Undergraduate conferences are rare, and undergraduate conferences with generous funding are probably unheard of. On 6th July 2017, The organisers of the Edinburgh Undergraduate Literature Conference used their remaining resources from the 2016-17 budget to organise a summer training workshop on peer reviewing and conference presentation in preparation for the 2018 edition of the Conference. Students attending the workshop from outside Edinburgh were given full bursaries to be able to attend the event.
Led by PhD student Vivek Santayana, the workshop saw students from around the UK come together to express their enthusiasm, insights, and concerns about participating in an academic conference. The audience for this kind of event is self-selecting, and it is only those who are motivated to engage in independent academic pursuits who would attend an event like this. This meant that the level of engagement and enthusiasm was quite high, as the participants did the peer review exercises with a great attention to detail. They had also thought carefully about the practical concerns of preparing for, and presenting at such an event.
A notable section of the workshop was focussed on conference etiquette, something that is seldom given enough emphasis. A theme that we hoped to enforce, particularly within the structures of an undergraduate conference, was the sense of egalitarianism and camaraderie amongst first-time presenters, and the importance of creating an encouraging environment for early academics to find their sea legs within an otherwise intimidating setting. In addition, students did practical exercises by presenting papers they had already written. The visible changes evident in their posture, speed and overall demeanour while presenting showed commendable improvement. The level of sophistication in the papers presented was also striking, showing a mature and sophisticated level of engagement with texts as well as enthusiasm and originality.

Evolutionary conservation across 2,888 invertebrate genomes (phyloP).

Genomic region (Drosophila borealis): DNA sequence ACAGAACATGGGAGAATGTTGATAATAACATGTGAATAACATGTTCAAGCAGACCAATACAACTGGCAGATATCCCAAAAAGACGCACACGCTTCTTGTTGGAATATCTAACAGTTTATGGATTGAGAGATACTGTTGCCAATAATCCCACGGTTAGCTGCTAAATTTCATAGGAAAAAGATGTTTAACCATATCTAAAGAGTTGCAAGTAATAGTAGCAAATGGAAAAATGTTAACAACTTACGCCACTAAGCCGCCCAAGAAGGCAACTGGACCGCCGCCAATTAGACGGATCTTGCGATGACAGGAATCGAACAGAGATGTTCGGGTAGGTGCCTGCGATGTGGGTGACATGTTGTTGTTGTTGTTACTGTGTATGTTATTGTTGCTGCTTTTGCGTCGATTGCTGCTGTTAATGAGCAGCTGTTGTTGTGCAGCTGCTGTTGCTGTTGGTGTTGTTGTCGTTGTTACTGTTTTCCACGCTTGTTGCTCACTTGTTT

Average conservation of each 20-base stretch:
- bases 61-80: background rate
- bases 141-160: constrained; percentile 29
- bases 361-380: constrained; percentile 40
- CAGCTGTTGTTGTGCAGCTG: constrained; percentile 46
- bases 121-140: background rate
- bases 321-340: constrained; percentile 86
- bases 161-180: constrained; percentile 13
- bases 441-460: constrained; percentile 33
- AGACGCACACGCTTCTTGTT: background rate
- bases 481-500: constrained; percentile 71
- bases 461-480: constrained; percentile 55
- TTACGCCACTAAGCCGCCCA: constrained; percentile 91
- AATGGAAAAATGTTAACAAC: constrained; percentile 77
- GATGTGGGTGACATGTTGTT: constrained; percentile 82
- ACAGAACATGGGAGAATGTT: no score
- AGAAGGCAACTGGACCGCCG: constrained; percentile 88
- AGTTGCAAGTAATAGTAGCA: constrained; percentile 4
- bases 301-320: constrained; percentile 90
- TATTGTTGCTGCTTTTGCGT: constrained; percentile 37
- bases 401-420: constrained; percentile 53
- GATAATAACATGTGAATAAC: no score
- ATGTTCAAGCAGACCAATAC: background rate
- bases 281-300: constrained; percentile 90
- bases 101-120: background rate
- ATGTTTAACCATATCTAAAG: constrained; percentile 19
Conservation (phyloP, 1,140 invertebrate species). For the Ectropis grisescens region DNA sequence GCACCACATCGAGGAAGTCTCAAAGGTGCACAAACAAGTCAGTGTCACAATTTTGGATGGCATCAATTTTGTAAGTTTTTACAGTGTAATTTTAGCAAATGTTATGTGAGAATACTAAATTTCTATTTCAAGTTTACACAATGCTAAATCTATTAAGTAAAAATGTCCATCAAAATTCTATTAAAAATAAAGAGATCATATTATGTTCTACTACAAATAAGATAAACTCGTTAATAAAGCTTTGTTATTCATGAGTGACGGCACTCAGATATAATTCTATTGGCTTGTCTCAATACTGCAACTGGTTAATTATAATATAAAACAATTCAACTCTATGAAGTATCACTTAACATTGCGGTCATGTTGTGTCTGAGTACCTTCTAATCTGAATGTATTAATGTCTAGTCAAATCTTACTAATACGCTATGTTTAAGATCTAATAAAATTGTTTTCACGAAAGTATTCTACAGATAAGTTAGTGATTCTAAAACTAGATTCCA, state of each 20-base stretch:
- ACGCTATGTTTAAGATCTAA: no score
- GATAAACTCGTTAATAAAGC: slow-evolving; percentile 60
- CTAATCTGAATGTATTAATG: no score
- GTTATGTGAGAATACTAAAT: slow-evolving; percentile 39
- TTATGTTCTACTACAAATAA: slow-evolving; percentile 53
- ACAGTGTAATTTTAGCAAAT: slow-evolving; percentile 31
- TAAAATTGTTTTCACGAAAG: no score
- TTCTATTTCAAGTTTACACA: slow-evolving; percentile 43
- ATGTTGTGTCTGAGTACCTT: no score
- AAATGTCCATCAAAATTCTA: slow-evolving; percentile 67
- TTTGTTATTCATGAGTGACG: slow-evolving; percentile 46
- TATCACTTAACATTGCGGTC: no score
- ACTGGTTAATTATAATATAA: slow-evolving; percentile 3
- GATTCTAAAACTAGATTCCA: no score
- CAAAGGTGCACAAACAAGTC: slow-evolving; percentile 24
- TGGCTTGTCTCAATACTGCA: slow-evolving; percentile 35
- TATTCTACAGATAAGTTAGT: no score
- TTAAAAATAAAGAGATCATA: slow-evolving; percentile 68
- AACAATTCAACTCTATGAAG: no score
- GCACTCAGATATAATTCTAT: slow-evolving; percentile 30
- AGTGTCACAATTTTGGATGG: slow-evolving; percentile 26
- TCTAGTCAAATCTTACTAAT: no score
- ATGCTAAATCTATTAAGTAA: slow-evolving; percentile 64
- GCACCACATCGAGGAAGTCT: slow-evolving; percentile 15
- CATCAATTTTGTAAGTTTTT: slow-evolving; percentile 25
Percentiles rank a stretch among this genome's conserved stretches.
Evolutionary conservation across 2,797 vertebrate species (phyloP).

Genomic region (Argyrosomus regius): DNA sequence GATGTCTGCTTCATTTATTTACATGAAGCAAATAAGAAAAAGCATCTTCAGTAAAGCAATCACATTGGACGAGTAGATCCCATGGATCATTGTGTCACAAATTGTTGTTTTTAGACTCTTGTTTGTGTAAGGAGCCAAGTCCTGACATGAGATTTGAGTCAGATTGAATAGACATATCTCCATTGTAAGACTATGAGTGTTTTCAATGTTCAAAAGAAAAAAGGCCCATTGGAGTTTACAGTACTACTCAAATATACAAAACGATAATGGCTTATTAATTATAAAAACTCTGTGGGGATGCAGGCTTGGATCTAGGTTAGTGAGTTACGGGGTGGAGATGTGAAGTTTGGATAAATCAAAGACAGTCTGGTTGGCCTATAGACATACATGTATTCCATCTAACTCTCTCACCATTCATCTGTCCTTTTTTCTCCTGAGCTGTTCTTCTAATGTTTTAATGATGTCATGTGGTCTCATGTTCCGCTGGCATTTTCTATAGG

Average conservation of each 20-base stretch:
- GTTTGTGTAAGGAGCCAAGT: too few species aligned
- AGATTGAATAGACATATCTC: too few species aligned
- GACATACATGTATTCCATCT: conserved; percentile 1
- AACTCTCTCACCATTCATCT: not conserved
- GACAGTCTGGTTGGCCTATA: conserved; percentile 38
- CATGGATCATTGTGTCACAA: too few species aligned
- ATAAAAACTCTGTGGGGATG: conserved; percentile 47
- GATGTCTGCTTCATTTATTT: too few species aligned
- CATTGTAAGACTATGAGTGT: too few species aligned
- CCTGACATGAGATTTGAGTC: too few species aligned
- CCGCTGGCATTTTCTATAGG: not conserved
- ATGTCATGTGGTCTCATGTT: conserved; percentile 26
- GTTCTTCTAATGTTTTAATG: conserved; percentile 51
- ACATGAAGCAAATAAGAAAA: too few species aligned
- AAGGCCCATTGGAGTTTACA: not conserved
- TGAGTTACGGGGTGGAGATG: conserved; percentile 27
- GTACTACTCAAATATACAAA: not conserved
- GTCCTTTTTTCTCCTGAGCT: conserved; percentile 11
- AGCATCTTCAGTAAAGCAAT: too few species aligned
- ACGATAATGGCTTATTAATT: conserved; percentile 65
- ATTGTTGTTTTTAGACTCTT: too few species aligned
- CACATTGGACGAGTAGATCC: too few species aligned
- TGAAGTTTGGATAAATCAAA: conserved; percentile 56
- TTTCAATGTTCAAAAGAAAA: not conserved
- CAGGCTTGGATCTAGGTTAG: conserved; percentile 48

Like most university events, we ended the evening in the pub, with conversation not straying too far from academia. The tenor of the discussions as well as the day’s proceedings were really promising, as they reflected the resolve amongst the participants to excel in their degrees, as well as their future professional pursuits, aided no doubt, by their participation in this conference.